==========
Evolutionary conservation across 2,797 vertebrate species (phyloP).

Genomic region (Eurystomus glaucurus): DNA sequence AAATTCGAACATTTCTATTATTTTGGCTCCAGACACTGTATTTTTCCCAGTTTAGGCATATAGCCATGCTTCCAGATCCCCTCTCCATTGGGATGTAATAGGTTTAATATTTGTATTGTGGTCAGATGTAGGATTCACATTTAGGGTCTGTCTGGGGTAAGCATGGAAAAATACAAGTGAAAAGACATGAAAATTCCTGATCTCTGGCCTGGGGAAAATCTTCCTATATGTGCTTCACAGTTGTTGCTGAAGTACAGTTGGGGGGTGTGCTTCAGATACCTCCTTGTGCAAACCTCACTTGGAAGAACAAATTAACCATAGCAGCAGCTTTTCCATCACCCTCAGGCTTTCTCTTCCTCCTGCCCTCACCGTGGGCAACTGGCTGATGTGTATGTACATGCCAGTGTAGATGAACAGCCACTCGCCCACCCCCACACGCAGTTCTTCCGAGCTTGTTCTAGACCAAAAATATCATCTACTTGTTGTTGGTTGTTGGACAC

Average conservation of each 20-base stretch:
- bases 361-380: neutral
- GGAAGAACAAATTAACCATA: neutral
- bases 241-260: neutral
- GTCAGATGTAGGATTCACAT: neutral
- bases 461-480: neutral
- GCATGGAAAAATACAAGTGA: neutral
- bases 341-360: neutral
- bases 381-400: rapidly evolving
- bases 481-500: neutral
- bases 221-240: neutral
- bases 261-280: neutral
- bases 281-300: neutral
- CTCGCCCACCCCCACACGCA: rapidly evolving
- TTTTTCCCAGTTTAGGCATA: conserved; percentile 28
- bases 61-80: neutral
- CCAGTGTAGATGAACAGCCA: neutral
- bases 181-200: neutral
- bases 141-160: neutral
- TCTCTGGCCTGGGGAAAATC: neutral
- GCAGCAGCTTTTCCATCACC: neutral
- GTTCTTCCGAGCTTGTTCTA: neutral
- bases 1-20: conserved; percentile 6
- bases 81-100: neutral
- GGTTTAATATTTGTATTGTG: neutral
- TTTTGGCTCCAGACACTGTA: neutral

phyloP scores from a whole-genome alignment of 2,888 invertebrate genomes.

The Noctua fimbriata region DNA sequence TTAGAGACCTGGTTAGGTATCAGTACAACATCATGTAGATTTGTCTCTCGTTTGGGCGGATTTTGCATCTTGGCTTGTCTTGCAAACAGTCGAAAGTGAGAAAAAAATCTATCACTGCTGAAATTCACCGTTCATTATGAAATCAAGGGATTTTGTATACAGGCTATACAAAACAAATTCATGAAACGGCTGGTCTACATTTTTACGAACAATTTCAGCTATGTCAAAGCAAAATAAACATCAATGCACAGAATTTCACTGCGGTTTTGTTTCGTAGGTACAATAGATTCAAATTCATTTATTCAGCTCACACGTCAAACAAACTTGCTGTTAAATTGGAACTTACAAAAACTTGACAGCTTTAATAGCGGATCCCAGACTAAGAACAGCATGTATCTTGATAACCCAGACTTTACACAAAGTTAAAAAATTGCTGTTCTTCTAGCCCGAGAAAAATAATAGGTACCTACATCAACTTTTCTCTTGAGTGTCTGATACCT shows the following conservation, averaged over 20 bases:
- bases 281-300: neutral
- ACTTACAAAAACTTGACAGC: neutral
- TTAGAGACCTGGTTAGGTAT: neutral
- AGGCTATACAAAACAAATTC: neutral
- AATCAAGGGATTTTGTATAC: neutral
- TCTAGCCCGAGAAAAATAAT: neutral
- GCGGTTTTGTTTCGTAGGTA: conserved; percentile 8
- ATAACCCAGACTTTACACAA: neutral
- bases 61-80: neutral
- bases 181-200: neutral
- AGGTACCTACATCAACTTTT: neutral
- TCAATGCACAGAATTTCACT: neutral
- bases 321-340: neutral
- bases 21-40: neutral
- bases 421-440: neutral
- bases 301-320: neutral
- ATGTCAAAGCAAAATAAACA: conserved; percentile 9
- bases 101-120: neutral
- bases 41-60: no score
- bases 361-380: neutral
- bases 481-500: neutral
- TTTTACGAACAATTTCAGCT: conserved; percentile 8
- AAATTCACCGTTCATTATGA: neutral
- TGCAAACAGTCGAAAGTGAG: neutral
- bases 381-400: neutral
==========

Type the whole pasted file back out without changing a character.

Evolutionary conservation across 2,797 vertebrate species (phyloP).

Genomic region (Eurystomus glaucurus): DNA sequence AAATTCGAACATTTCTATTATTTTGGCTCCAGACACTGTATTTTTCCCAGTTTAGGCATATAGCCATGCTTCCAGATCCCCTCTCCATTGGGATGTAATAGGTTTAATATTTGTATTGTGGTCAGATGTAGGATTCACATTTAGGGTCTGTCTGGGGTAAGCATGGAAAAATACAAGTGAAAAGACATGAAAATTCCTGATCTCTGGCCTGGGGAAAATCTTCCTATATGTGCTTCACAGTTGTTGCTGAAGTACAGTTGGGGGGTGTGCTTCAGATACCTCCTTGTGCAAACCTCACTTGGAAGAACAAATTAACCATAGCAGCAGCTTTTCCATCACCCTCAGGCTTTCTCTTCCTCCTGCCCTCACCGTGGGCAACTGGCTGATGTGTATGTACATGCCAGTGTAGATGAACAGCCACTCGCCCACCCCCACACGCAGTTCTTCCGAGCTTGTTCTAGACCAAAAATATCATCTACTTGTTGTTGGTTGTTGGACAC

Average conservation of each 20-base stretch:
- bases 361-380: neutral
- GGAAGAACAAATTAACCATA: neutral
- bases 241-260: neutral
- GTCAGATGTAGGATTCACAT: neutral
- bases 461-480: neutral
- GCATGGAAAAATACAAGTGA: neutral
- bases 341-360: neutral
- bases 381-400: rapidly evolving
- bases 481-500: neutral
- bases 221-240: neutral
- bases 261-280: neutral
- bases 281-300: neutral
- CTCGCCCACCCCCACACGCA: rapidly evolving
- TTTTTCCCAGTTTAGGCATA: conserved; percentile 28
- bases 61-80: neutral
- CCAGTGTAGATGAACAGCCA: neutral
- bases 181-200: neutral
- bases 141-160: neutral
- TCTCTGGCCTGGGGAAAATC: neutral
- GCAGCAGCTTTTCCATCACC: neutral
- GTTCTTCCGAGCTTGTTCTA: neutral
- bases 1-20: conserved; percentile 6
- bases 81-100: neutral
- GGTTTAATATTTGTATTGTG: neutral
- TTTTGGCTCCAGACACTGTA: neutral

phyloP scores from a whole-genome alignment of 2,888 invertebrate genomes.

The Noctua fimbriata region DNA sequence TTAGAGACCTGGTTAGGTATCAGTACAACATCATGTAGATTTGTCTCTCGTTTGGGCGGATTTTGCATCTTGGCTTGTCTTGCAAACAGTCGAAAGTGAGAAAAAAATCTATCACTGCTGAAATTCACCGTTCATTATGAAATCAAGGGATTTTGTATACAGGCTATACAAAACAAATTCATGAAACGGCTGGTCTACATTTTTACGAACAATTTCAGCTATGTCAAAGCAAAATAAACATCAATGCACAGAATTTCACTGCGGTTTTGTTTCGTAGGTACAATAGATTCAAATTCATTTATTCAGCTCACACGTCAAACAAACTTGCTGTTAAATTGGAACTTACAAAAACTTGACAGCTTTAATAGCGGATCCCAGACTAAGAACAGCATGTATCTTGATAACCCAGACTTTACACAAAGTTAAAAAATTGCTGTTCTTCTAGCCCGAGAAAAATAATAGGTACCTACATCAACTTTTCTCTTGAGTGTCTGATACCT shows the following conservation, averaged over 20 bases:
- bases 281-300: neutral
- ACTTACAAAAACTTGACAGC: neutral
- TTAGAGACCTGGTTAGGTAT: neutral
- AGGCTATACAAAACAAATTC: neutral
- AATCAAGGGATTTTGTATAC: neutral
- TCTAGCCCGAGAAAAATAAT: neutral
- GCGGTTTTGTTTCGTAGGTA: conserved; percentile 8
- ATAACCCAGACTTTACACAA: neutral
- bases 61-80: neutral
- bases 181-200: neutral
- AGGTACCTACATCAACTTTT: neutral
- TCAATGCACAGAATTTCACT: neutral
- bases 321-340: neutral
- bases 21-40: neutral
- bases 421-440: neutral
- bases 301-320: neutral
- ATGTCAAAGCAAAATAAACA: conserved; percentile 9
- bases 101-120: neutral
- bases 41-60: no score
- bases 361-380: neutral
- bases 481-500: neutral
- TTTTACGAACAATTTCAGCT: conserved; percentile 8
- AAATTCACCGTTCATTATGA: neutral
- TGCAAACAGTCGAAAGTGAG: neutral
- bases 381-400: neutral